Challenges faced by international students

UVM’s international student population is growing and more resources will be required to meet their needs, but there are still struggles.

“I’ve heard Americans call [The Marsh-Austin-Tupper Dorms] the ‘China Wall,’” said sophomore Stas Litvinenka, an international student from Belarus.

About 25 percent of international students reported that they interact with American students the most through group projects, more than they do in residence halls and on-campus events, according to an OIE survey.

“Some American students don’t feel comfortable, they might feel that it’s offensive to speak to you,” sophomore Dave Chik said, an international student from China.

The relationships that do form mostly begin through class projects followed by residence halls and on-campus events, according to the survey.

Kim Howard, director of the OIE, said that solving social challenges requires growing confidence and understanding in both international and domestic students.

This may include increasing resources for international students.

Howard said her office added four full-time staff members and predicts they will increase advising hours to accommodate more students.

The OIE provides social and academic support for international students including advising, social outing trips and training for leaders on campus who want to help integrate international students in clubs and activities.

The office also oversees an international student mentorship group called catamount cultural connections which focuses on American and international student relationships. There are about 225 members in the group.

“Increase in staffing is, to my mind, is one of the most important things, as it relates to responsible growth to international students,” Howard said.

Howard hopes all international students “have the opportunity to make American friends and that we can help facilitate that.”

But Chik said there aren’t enough resources provided by the OIE.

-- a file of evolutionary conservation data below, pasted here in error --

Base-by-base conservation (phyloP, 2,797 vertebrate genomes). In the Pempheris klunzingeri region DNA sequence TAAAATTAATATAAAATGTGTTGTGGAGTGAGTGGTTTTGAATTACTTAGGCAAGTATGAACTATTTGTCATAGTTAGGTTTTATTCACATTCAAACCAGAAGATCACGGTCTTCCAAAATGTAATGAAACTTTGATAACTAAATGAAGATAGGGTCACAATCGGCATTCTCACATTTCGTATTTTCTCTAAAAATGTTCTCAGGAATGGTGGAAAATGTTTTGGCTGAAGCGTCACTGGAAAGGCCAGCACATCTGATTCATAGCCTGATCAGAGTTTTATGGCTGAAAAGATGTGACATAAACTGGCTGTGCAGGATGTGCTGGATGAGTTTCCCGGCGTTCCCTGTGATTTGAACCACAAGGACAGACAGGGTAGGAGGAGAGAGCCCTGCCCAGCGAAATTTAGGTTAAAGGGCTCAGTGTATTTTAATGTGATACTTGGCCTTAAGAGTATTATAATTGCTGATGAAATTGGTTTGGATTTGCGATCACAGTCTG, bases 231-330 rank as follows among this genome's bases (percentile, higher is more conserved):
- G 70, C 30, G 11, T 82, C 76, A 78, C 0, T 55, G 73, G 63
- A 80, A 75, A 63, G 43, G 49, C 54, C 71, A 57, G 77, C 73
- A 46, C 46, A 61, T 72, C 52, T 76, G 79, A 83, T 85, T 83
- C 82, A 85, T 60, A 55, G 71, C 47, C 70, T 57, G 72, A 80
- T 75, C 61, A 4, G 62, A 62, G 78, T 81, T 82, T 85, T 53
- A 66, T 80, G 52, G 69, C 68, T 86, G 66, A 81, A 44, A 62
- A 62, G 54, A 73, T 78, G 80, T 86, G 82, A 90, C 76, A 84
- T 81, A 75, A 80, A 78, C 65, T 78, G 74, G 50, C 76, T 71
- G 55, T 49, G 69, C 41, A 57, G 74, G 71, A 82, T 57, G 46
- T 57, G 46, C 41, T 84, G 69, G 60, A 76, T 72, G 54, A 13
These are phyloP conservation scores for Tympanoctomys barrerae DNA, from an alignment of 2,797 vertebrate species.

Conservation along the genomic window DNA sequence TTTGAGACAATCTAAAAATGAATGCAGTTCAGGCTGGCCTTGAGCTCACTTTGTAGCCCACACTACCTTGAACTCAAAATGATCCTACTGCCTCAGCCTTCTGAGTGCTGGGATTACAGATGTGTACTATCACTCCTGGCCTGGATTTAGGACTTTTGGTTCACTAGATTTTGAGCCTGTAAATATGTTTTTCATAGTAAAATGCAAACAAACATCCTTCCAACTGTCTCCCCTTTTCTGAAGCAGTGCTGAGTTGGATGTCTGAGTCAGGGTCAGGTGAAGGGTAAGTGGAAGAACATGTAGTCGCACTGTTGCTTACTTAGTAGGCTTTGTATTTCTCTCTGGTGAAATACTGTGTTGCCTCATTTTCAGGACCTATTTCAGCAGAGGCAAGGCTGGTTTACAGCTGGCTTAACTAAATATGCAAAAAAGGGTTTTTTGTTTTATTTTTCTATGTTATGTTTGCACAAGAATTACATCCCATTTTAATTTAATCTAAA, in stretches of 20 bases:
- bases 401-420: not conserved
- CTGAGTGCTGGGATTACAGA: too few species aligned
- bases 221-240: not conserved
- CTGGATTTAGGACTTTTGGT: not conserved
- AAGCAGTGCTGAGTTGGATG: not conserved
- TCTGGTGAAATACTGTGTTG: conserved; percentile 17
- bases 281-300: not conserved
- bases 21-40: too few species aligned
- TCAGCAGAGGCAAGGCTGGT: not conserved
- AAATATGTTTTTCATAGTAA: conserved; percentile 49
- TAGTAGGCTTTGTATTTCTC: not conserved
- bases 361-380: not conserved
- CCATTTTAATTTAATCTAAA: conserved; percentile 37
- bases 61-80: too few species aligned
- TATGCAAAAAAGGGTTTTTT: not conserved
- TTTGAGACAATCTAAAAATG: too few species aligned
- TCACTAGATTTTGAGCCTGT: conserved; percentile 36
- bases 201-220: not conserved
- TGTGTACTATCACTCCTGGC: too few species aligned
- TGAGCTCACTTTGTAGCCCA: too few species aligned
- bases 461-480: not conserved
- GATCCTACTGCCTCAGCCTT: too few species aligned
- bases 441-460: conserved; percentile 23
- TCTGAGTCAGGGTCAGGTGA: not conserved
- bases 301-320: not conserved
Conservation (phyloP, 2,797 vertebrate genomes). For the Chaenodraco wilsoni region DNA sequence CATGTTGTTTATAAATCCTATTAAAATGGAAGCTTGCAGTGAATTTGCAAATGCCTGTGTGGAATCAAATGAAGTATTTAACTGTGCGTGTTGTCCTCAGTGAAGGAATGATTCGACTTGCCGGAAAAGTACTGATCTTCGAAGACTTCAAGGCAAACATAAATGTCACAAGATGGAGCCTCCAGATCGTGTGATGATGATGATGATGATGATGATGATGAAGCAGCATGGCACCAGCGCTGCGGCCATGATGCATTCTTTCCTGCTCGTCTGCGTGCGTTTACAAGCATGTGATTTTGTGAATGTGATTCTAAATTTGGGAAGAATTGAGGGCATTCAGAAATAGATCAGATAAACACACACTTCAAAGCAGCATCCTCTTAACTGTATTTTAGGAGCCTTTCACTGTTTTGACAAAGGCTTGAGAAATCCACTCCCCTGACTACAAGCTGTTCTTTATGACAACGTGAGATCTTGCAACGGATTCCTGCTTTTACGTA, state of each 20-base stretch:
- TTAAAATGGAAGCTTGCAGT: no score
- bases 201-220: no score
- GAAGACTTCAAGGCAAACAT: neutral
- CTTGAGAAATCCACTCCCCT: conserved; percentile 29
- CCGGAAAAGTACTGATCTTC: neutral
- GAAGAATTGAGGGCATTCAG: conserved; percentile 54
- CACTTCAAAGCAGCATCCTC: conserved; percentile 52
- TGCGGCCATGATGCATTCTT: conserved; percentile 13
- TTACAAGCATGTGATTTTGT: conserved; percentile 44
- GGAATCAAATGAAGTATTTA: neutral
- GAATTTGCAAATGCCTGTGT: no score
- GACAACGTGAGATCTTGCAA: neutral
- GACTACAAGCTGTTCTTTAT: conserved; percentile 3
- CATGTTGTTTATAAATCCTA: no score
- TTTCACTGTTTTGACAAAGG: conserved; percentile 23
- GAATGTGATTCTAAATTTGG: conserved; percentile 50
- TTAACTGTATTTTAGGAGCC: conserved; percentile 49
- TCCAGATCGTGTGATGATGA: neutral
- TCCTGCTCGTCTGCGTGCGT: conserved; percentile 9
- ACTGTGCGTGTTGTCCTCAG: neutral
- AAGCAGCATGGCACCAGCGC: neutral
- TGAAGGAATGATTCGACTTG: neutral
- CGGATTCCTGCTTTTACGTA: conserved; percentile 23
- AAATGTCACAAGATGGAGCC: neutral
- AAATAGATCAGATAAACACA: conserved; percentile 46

Chik said he worked for UVM as an orientation leader for first-year international students. He and five other orientation leaders requested more financial support for student mentors and social programming.

“We requested for more international orientation leaders so the [student to leader] ratio could be less,” Chik said.

“I only received 130 bucks after tax for the whole week and I worked from Monday to Friday 9 to 4 every day,” Chik said. “If that was not enough even for the five of us, how could you even increase orientation leaders?”

According to a spring 2015 survey from the Office of International Education, 39 percent of international students surveyed said they have not formed meaningful friendships with Americans.

“We are shy and want to make friends with American students, but they are just shy,” said first-year international student Zhou Shihao.

According to the OIE, during the 2014-2015 academic year, the office met with 93 percent of UVM’s international students.

Around 95 percent of students reported that the OIE staff was helpful for their immigration needs, according to the survey.

Litvinenka said despite the challenges, his experience at UVM was welcoming and he has made both American and international friends.

“People are willing to help you,” he said

His advice to new international students is to explore downtown Burlington and try new restaurants with both international and American students.

“Even if you think you don’t like something, get rid of [that idea],” Litvinenka said. “Be open all the time for trying something new.”

Both international and American students need to abandon their fears of each other and take risks, Litvinenka said.

“Both should be open-minded,” Litvinenka said.

Howard said another solution is understanding another person from their perspective and then taking initiative.